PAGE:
Totally! Can you share more about your fertility journey?
We completed what felt like every infertility treatment with the exception of IVF. We spent our first year trying on our own before seeking medical help. After the year was up we reached out to fertility specialists where I tried a variety of medications and IUI’s. After about year 8 we decided that I wasn’t meant to be. We considered IVF but ended up decided that it just wasn’t for us and then the idea of adoption began to take root in my heart. The process of infertility was very difficult. It seemed like every month for many years brought heartbreak after heartbreak. I often wished God could tell us how that story would end so we could bypass all of the hurt, but I found it comforting that the day we accepted the referral of the boys it had completely erased the last 9 years! I have thought about the days and months we lost grieving for our own children and wishing for them back. Being on the other side of that struggle I would tell my former self to find joy in each day because at any time it could change, and it did. I feel like I let infertility rob me of so many moments, when come to find out, having babies was never my story to begin with.


What a beautiful perspective. What’s your favorite part of being a mom?
Being needed. It’s actually the best and worst thing. I feel like the past 4 years of my life my name has been called by one of my children at least every 10 minutes of the day. However, when they aren’t home I sometime feel useless because nobody needs me. It’s something I wrestle with. Since we are on the tail end of COVID I am actively seeking out a social life of my own. It’s funny how much effort goes into something like this now. What used to be effortless now requires so much!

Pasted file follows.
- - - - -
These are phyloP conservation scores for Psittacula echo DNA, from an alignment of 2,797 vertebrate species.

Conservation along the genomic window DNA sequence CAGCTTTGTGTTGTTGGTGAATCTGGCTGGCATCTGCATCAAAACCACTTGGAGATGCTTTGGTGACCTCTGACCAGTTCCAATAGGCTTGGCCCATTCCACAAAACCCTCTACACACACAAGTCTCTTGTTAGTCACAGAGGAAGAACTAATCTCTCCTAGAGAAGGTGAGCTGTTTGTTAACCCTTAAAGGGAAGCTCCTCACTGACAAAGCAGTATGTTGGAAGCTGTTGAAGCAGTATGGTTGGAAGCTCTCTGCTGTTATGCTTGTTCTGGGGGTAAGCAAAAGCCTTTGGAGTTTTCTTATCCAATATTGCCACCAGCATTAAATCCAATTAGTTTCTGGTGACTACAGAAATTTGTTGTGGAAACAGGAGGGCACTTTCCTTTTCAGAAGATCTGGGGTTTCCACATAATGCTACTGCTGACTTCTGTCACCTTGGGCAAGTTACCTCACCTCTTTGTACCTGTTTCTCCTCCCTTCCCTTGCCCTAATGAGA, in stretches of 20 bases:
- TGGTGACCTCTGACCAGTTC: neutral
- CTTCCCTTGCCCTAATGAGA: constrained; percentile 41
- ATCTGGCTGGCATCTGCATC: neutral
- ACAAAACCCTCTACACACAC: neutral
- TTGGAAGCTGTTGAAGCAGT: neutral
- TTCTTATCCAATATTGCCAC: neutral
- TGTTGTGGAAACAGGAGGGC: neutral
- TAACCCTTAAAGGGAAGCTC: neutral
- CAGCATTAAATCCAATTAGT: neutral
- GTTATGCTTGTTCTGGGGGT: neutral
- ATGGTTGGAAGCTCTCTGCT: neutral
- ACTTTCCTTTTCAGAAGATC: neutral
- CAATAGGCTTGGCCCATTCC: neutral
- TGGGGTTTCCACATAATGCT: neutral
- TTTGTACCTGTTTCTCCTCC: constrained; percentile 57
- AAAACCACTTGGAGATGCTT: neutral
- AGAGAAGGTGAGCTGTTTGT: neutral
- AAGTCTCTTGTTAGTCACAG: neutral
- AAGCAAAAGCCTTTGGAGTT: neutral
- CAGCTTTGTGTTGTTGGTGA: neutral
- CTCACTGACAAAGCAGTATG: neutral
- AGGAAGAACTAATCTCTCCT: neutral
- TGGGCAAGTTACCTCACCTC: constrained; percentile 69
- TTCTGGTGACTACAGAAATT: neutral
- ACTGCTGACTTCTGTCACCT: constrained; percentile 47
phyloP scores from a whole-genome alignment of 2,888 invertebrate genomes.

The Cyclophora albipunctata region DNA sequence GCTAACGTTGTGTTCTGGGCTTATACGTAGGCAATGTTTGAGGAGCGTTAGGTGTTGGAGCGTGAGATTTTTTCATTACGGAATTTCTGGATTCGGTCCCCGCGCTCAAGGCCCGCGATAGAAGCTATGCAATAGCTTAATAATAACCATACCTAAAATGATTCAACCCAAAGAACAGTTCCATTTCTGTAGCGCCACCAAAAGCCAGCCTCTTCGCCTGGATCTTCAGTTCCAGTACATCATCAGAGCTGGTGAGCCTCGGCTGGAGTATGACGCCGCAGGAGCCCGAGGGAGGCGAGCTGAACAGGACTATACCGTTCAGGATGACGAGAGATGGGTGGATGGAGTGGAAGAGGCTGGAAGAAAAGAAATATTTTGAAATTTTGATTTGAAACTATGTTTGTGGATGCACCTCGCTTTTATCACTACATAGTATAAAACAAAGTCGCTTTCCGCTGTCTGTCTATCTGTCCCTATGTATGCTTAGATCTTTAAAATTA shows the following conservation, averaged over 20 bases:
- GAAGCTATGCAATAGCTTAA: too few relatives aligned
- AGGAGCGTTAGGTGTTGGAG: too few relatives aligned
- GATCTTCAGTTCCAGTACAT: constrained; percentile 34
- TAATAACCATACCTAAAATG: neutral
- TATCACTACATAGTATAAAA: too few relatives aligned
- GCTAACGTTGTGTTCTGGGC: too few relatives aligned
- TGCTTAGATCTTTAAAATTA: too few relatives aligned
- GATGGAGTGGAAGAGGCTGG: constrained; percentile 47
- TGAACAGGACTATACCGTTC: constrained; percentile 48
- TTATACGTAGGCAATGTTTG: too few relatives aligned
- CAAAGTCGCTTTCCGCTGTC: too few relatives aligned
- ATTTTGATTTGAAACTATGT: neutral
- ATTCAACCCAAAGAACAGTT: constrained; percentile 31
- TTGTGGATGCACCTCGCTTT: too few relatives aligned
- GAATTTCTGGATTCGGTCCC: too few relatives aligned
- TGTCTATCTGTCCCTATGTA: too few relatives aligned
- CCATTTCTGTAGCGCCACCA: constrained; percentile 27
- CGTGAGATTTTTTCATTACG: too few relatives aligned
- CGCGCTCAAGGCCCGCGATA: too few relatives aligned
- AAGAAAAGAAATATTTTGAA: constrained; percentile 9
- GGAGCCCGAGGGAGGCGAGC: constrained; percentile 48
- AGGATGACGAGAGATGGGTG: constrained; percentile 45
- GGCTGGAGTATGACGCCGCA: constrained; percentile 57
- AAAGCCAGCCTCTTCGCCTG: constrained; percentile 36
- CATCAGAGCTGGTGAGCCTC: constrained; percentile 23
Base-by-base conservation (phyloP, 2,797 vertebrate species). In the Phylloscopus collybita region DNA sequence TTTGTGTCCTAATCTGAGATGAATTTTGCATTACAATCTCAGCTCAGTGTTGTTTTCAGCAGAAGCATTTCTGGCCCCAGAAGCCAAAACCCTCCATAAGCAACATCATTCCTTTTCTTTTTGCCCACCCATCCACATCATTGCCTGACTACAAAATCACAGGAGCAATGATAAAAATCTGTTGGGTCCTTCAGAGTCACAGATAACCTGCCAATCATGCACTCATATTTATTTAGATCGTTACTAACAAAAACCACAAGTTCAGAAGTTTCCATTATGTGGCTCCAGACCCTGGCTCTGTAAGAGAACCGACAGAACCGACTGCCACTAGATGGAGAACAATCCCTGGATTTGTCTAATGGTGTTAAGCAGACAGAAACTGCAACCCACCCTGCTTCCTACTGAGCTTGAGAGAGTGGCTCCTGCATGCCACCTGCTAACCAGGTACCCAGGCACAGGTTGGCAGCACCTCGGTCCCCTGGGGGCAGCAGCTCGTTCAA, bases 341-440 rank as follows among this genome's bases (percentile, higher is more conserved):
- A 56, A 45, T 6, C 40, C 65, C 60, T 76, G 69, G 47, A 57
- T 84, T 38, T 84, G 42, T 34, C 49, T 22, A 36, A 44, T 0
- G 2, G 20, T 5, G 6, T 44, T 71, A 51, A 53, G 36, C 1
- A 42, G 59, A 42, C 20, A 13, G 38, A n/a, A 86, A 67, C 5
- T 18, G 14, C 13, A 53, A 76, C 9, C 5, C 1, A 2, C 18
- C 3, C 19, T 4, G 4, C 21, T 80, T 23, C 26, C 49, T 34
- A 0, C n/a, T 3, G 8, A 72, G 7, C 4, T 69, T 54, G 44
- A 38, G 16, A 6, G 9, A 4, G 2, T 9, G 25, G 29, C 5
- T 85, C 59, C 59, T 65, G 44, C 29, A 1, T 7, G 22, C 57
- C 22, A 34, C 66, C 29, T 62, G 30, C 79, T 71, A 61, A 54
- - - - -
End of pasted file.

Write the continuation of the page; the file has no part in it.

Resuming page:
I also really enjoy seeing the little lessons I try to instill in my boys play out in a real world setting. I enjoy seeing them navigate problems or issues for themselves and use the tools and lessons we’ve talked through at home to deal with it on their own.


What is your advice to adoptive parents and those who are considering adoption?
Be realistic. The world views adoption as this beautiful life-saving event. However, while it is beautiful it is also very messy and completely life-altering! You must ignore what the world tells you to do and learn to trust in yourself. You were set apart for this child(ren) and you have been prepared and gifted to deal with each unique situation as it presents itself. You will find yourself addressing questions and issues that you never could foresee. Don’t pretend to have it all together—that doesn’t help anyone!